The temptation here is to say, “It’s a really small study. It might be wrong.” True. But the French study in which everyone’s placed their hopes was also very small, about the same size as this one. And allegedly methodologically flawed, as I noted yesterday.
Anyway, it’s silly to keep posting about the hypothetical benefits of hydroxychloroquine at a moment when New York City hospitals are approaching capacity. Doctors there will have a firsthand sense soon of whether the drug works or not.
The study, published in the Journal of Zhejiang University and first reported by Bloomberg, involved 30 patients diagnosed with COVID-19, who were randomly split into two groups. Both received five-days of conventional treatments, including bed rest, oxygen inhalation and antiviral drugs, but one group was also administered 400 milligrams of hydroxychloroquine—a derivative of chloroquine used in the treatment of malaria and arthritis.
According to the study, there was no statistical difference between the two treatment plans after seven days. In fact, the recovery of patients in the hydroxychloroquine group fared marginally worse than the controls. Fourteen of the non-hydroxychloroquine group tested negative for COVID-19 at the end of the experiment, versus 13 of the people treated with hydroxychloroquine.
Differences between the two groups in terms of the time it took for body temperature to return to normal and the length of hospital stay were also negligible.
Even the researchers behind this study called for a wider study to double-check their findings. Those are in the works right now in various places. Meanwhile, Nevada is taking drastic action to preserve the availability of hydroxychloroquine for people who rely on it to treat other ailments, like lupus:
Nevada’s governor on Tuesday banned the use of anti-malaria drugs chloroquine and hydroxychloroquine to treat coronavirus patients.
Democratic Gov. Steve Sisolak’s executive order came after President Trump touted the medication as holding promise for combating the illness…
His order also limits a prescription of the medicines — which are also used to treat illnesses like lupus and arthritis — to a 30-day supply to ensure it’s available for “legitimate medical purposes” and so people don’t stockpile the drug.
If I’m reading the regulation correctly, Nevada doctors can still use it on inpatients at the hospital. What Sisolak and his advisors are worried about is doctors writing scrips for family and friends who aren’t sick yet so that they can hoard the drug, just in case. Although I suppose anyone who really, really wants it could collude with a doctor to claim that they’re suffering from arthritis or whatever and need the drug to treat a rheumatological condition. If you’re going to be underhanded in the interest of hoarding, might as well go all the way.
The mass public interest in hydroxychloroquine is of a piece with the rash belief that it’ll be safe enough to let most of the country to get back to work in a few weeks. Each is a means of coping with reality at a moment when reality is overwhelming>. Maybe there’s an escape hatch from the pandemic in the form of a miracle drug; maybe there’s an escape hatch from an economic depression if we all collectively just want it bad enough. It makes sense that both would appeal to Trump, since what president would want to manage many months of a grinding double-barreled crisis like this? It’s natural to crave an exit from this gruesome timeline. But if he’s going to keep touting unrealistic quick fixes, he also has to drop the “wartime president” posture. FDR wasn’t telling people in December 1941 that there might be a quick fix to defeating the Japanese. Nor did he immediately try to dispatch troops to Europe after the Nazis declared war. There was a strategy, and that strategy would take time.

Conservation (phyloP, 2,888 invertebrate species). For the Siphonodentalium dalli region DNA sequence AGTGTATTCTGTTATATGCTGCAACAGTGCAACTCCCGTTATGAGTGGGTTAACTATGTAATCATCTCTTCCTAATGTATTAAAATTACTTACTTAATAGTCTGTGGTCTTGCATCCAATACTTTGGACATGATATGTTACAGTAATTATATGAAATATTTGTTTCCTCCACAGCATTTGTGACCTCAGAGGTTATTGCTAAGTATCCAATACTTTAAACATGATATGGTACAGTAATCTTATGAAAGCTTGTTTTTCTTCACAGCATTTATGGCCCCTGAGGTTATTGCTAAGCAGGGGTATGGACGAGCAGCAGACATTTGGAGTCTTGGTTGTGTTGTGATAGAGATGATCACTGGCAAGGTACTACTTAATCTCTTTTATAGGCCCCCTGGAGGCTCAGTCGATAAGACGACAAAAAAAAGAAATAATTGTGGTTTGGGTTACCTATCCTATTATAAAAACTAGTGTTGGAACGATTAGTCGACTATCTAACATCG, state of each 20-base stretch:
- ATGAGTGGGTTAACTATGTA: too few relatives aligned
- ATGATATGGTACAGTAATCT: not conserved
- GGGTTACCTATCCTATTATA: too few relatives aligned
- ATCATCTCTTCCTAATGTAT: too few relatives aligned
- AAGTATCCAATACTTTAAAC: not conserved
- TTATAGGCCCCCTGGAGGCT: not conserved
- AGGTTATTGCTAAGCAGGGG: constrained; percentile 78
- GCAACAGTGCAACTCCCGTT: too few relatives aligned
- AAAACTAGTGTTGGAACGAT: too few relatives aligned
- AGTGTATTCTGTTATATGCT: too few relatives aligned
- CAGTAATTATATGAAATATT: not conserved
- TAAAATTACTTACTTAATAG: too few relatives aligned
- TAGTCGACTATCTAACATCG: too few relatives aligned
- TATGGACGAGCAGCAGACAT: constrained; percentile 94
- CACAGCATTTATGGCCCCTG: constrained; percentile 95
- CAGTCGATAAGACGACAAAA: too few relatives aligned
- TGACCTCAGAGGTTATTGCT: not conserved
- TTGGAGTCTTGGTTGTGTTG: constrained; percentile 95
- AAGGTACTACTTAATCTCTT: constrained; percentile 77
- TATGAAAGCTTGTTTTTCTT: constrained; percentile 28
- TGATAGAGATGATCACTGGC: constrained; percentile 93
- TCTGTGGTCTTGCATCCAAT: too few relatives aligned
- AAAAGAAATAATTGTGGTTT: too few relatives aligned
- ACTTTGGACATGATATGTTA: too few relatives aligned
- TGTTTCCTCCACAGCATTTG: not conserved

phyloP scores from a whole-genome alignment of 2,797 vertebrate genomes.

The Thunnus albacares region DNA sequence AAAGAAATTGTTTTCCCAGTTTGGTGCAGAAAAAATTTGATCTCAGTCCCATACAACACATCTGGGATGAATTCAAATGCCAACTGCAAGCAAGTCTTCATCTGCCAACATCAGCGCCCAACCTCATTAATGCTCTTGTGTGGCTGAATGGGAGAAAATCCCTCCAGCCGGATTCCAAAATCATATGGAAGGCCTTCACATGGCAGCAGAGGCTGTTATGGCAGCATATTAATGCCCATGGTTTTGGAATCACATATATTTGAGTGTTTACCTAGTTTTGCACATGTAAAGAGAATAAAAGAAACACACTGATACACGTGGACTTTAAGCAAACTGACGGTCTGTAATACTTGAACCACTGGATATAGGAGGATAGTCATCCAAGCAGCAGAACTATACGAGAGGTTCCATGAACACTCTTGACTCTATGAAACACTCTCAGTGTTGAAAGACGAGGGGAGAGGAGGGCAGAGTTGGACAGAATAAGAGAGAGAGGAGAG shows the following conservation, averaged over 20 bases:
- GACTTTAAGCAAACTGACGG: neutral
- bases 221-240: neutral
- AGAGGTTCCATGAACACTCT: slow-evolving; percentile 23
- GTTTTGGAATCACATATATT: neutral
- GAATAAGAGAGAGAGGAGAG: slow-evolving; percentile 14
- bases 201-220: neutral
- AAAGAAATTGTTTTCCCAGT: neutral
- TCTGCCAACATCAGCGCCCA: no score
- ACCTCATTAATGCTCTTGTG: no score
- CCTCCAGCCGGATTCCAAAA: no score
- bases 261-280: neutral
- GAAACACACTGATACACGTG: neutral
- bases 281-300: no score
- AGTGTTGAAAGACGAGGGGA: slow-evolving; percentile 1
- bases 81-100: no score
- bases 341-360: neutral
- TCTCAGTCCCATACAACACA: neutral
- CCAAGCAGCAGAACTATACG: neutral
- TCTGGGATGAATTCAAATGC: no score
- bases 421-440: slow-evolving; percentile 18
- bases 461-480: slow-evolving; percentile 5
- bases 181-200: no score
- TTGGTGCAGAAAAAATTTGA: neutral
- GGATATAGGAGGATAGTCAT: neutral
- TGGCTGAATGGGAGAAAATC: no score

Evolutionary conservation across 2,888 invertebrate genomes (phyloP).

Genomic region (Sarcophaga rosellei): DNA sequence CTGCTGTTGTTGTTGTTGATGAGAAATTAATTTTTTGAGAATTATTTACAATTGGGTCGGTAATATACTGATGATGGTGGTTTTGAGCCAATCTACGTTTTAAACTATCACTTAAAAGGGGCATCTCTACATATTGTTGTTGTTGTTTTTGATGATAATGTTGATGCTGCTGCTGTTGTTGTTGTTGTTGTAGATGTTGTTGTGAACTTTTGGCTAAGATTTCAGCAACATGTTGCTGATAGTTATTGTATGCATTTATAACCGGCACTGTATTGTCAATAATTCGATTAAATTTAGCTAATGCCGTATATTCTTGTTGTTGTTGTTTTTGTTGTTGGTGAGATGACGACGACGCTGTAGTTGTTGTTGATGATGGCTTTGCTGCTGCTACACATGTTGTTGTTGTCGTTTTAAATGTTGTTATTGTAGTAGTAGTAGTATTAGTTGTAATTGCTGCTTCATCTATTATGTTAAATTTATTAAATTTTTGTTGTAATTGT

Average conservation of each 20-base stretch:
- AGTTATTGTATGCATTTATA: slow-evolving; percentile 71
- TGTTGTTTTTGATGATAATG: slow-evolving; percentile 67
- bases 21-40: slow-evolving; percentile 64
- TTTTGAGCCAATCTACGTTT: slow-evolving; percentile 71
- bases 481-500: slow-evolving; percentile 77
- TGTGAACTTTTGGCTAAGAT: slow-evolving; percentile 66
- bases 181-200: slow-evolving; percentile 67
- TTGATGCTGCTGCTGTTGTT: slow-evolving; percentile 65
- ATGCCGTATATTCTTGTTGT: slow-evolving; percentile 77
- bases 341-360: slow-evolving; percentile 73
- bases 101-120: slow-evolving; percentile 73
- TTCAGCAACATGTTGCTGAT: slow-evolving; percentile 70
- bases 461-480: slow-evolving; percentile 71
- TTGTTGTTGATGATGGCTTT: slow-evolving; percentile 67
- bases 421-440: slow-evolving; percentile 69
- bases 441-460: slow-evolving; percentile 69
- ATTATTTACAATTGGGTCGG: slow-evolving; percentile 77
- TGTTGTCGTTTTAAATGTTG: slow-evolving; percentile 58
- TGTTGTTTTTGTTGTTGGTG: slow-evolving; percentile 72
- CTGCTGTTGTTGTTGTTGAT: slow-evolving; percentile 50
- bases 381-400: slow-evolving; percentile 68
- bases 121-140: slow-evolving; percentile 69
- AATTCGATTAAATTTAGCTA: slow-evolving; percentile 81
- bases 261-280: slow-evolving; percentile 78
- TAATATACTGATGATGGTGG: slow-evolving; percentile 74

One of the basic tasks of a wartime president is to galvanize the public to show the resolve needed to see the strategy through. It’s likely that the only thing that’ll get us to a better place in the short-term is to keep physically distancing ourselves from each other. That’ll require discipline and sacrifice. The more he touts miracle cures, the more he inadvertently gives people a reason to relax that discipline, the harder it’ll be to turn this around. “Let’s just go back to work. If I get sick, they’ll give me hydroxychloroquine.”
His job approval is up lately because people like seeing a president take action in a crisis. A week ago he affirmed the need for social distancing; he and his team have also been scrambling to get masks and ventilators to New York. There’s also a “rally around the president” effect to some degree. (See, e.g., Bush 43’s approval rating shortly after 9/11.) But if he insists on nudging people outside hot spots to go back to work soon, that may change:
The number who trust Trump versus the number who don’t is just what you’d expect, right in line with his traditional job approval rating. The interesting numbers on that graph aren’t Trump’s, though. They’re the numbers for medical and health professionals and state governors. If Trump tries to encourage people to go back to work and he meets all but universal opposition from more trusted authorities, his bid to restart the economy just isn’t going to work. What does he do then?